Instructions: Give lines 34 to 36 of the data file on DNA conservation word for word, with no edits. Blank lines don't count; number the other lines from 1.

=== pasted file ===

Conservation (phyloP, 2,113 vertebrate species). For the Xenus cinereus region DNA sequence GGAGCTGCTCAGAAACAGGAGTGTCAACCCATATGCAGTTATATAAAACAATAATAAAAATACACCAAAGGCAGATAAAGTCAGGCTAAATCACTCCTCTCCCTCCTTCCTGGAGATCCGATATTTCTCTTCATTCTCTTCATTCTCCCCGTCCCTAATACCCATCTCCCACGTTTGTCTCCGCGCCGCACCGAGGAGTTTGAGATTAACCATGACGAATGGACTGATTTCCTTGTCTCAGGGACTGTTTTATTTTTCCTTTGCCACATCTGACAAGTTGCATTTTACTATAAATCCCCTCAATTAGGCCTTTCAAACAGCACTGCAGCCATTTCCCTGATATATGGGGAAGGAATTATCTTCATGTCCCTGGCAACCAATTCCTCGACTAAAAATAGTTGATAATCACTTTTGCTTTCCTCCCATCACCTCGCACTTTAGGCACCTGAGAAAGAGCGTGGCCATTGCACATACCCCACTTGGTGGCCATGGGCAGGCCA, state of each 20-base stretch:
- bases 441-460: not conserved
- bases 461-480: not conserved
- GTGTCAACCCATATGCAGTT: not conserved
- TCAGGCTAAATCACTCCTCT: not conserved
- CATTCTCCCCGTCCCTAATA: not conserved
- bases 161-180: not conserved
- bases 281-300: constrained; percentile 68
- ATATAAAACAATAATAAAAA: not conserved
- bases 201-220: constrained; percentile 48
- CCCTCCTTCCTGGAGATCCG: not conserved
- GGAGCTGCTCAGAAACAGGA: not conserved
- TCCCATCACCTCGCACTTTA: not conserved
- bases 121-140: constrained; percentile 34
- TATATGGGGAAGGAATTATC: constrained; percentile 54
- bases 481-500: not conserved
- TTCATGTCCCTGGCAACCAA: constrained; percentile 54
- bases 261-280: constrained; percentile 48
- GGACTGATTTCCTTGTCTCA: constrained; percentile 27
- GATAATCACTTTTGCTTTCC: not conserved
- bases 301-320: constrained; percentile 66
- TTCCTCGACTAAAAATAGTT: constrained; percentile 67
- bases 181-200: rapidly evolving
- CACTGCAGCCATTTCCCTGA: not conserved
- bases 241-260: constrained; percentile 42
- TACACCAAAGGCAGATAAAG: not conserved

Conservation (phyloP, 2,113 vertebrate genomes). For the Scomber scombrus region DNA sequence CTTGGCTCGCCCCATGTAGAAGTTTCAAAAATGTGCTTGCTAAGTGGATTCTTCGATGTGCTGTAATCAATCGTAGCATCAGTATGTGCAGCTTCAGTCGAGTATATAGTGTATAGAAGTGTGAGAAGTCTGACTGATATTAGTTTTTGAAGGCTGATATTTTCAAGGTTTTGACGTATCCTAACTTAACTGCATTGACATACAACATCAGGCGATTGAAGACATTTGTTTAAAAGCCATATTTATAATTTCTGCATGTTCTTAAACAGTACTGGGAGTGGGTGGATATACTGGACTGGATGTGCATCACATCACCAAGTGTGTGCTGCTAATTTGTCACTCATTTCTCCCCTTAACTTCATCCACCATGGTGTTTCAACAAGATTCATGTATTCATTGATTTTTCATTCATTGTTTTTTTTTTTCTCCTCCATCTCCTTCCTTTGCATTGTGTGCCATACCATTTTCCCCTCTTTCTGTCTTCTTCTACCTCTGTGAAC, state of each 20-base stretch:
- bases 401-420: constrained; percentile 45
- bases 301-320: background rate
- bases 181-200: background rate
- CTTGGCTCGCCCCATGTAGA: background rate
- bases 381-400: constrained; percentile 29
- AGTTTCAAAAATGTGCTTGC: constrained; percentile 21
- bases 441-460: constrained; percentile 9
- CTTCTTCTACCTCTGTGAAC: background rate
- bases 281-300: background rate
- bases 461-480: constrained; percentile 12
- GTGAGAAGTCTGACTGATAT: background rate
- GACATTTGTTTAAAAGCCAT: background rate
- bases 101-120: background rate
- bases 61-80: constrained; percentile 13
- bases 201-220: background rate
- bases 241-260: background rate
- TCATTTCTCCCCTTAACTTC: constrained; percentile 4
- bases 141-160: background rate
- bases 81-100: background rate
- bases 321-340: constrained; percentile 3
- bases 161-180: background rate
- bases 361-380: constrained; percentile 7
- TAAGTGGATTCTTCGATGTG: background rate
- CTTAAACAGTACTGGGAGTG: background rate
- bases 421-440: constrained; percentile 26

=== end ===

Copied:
- bases 441-460: constrained; percentile 9
- CTTCTTCTACCTCTGTGAAC: background rate
- bases 281-300: background rate